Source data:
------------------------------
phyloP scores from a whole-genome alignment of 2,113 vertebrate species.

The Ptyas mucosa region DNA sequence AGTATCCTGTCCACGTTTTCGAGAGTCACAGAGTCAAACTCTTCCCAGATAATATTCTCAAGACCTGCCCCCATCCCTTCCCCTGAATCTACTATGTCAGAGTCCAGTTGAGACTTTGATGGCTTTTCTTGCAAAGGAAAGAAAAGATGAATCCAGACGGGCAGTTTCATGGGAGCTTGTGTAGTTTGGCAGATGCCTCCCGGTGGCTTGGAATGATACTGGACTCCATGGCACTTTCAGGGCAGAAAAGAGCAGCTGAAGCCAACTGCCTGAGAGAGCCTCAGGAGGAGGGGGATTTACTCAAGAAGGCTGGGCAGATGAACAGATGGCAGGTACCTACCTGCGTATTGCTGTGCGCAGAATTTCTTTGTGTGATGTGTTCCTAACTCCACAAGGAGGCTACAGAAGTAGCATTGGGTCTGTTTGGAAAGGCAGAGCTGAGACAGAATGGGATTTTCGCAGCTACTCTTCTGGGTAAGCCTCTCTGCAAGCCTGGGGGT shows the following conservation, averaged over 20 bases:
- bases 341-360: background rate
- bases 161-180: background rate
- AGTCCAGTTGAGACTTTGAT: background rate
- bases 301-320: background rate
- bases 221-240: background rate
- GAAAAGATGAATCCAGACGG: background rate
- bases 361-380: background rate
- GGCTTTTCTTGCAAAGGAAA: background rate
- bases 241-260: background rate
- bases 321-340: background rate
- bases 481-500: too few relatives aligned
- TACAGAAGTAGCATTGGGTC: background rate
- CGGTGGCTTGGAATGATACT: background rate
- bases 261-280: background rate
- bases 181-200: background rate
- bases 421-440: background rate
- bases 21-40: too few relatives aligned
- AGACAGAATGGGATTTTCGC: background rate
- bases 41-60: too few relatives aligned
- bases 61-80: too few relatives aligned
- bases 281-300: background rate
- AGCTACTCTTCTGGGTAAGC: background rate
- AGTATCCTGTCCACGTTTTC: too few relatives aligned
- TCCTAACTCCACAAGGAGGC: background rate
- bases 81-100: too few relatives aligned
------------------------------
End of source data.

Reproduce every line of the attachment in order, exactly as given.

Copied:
phyloP scores from a whole-genome alignment of 2,113 vertebrate species.

The Ptyas mucosa region DNA sequence AGTATCCTGTCCACGTTTTCGAGAGTCACAGAGTCAAACTCTTCCCAGATAATATTCTCAAGACCTGCCCCCATCCCTTCCCCTGAATCTACTATGTCAGAGTCCAGTTGAGACTTTGATGGCTTTTCTTGCAAAGGAAAGAAAAGATGAATCCAGACGGGCAGTTTCATGGGAGCTTGTGTAGTTTGGCAGATGCCTCCCGGTGGCTTGGAATGATACTGGACTCCATGGCACTTTCAGGGCAGAAAAGAGCAGCTGAAGCCAACTGCCTGAGAGAGCCTCAGGAGGAGGGGGATTTACTCAAGAAGGCTGGGCAGATGAACAGATGGCAGGTACCTACCTGCGTATTGCTGTGCGCAGAATTTCTTTGTGTGATGTGTTCCTAACTCCACAAGGAGGCTACAGAAGTAGCATTGGGTCTGTTTGGAAAGGCAGAGCTGAGACAGAATGGGATTTTCGCAGCTACTCTTCTGGGTAAGCCTCTCTGCAAGCCTGGGGGT shows the following conservation, averaged over 20 bases:
- bases 341-360: background rate
- bases 161-180: background rate
- AGTCCAGTTGAGACTTTGAT: background rate
- bases 301-320: background rate
- bases 221-240: background rate
- GAAAAGATGAATCCAGACGG: background rate
- bases 361-380: background rate
- GGCTTTTCTTGCAAAGGAAA: background rate
- bases 241-260: background rate
- bases 321-340: background rate
- bases 481-500: too few relatives aligned
- TACAGAAGTAGCATTGGGTC: background rate
- CGGTGGCTTGGAATGATACT: background rate
- bases 261-280: background rate
- bases 181-200: background rate
- bases 421-440: background rate
- bases 21-40: too few relatives aligned
- AGACAGAATGGGATTTTCGC: background rate
- bases 41-60: too few relatives aligned
- bases 61-80: too few relatives aligned
- bases 281-300: background rate
- AGCTACTCTTCTGGGTAAGC: background rate
- AGTATCCTGTCCACGTTTTC: too few relatives aligned
- TCCTAACTCCACAAGGAGGC: background rate
- bases 81-100: too few relatives aligned